Your success is uniquely yours – and that’s a wonderful feeling to have

Whatever success means to you in a moment of time, there is much to gain from birding and bird photography. You may simply record and ID a new sighting or achieve a tack sharp photo of a bird in flight, feeding, singing, or interacting with other birds or animals. Your success is uniquely yours.

Make meaningful connections with nature and through bird photography. There’s just so much to be gained from the experience.
Coreena of Shutterbug Walkabouts on a bird photography photo shoot on bruny island.

Coreena on a leisurely bird photography shoot, taking the opportunity to shoot from a bird hide on Bruny Island

Our individual reasons for engaging in bird photography may be different from one another, though we all share one thing the same … a passion for birds in their natural habitat and getting outdoors to enjoy them.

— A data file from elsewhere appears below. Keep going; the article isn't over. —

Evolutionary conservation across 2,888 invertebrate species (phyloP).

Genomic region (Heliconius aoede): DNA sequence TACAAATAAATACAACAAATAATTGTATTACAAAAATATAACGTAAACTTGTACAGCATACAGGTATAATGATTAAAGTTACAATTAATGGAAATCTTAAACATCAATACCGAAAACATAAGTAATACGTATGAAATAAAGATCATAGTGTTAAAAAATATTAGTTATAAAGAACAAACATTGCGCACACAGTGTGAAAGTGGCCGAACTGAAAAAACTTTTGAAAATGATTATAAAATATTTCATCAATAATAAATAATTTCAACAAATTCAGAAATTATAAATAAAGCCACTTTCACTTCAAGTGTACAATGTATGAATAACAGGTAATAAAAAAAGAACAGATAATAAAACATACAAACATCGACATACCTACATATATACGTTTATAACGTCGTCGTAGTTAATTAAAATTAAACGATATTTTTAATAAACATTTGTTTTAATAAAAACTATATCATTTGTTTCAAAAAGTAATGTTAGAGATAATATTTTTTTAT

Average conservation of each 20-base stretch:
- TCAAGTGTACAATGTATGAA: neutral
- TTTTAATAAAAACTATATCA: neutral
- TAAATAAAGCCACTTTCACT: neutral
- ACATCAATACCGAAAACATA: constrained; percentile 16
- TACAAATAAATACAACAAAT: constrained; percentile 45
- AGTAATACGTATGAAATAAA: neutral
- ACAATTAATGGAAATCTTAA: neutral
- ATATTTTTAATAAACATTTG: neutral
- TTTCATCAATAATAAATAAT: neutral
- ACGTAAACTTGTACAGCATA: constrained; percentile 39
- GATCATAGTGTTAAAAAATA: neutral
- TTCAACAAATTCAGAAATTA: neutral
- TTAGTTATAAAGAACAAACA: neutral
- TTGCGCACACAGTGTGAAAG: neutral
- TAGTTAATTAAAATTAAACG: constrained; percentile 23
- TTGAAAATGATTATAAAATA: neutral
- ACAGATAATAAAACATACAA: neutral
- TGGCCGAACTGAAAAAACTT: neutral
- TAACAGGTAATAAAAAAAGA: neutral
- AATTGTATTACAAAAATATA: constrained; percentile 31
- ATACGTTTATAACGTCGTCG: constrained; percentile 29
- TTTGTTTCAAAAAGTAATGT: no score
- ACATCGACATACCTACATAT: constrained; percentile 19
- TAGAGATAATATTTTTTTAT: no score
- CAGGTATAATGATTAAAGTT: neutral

What inspires you to focus on photographing birds?

We welcome your contribution as a reply below… 


  • Alje Woldering says:

    hello Coreena, what brand en type of tripod do you use for your large lens?

    See your last picture leisurely bird photography shoot, taking the opportunity to shoot from a bird hide on Bruny Island

    kind regards Alje

    • Coreena says:

      Hi Alje, After a lot of research (local stores and online) I eventually settled on a Feisol Tournament carbon fibre tripod (model CT-3442) partnered with Benro GH5C carbon fibre gimbal head. This combo comes in at a weight of only 2.3kg which of course is a great advantage when the camera and lens is already rather weighty and photographing birds and wildlife while not intending to move about too much. In saying this, the weight being relatively light still allows for moving from one spot to the other easily enough. My other setup is a monopod – I use a Velbon carbon fibre Geo Pod N64 monopod – with a Wimberley MH-100 Mono gimbal head (combined weight 826g!). Having a monopod combo is fabulous when moving about more on a birding/wildlife trip or walk. Or to reduce the weight of luggage (checked and carry-on) for travel and taking the tripod just isn’t really an option. Warmest wishes from Tasmania, Australia… Coreena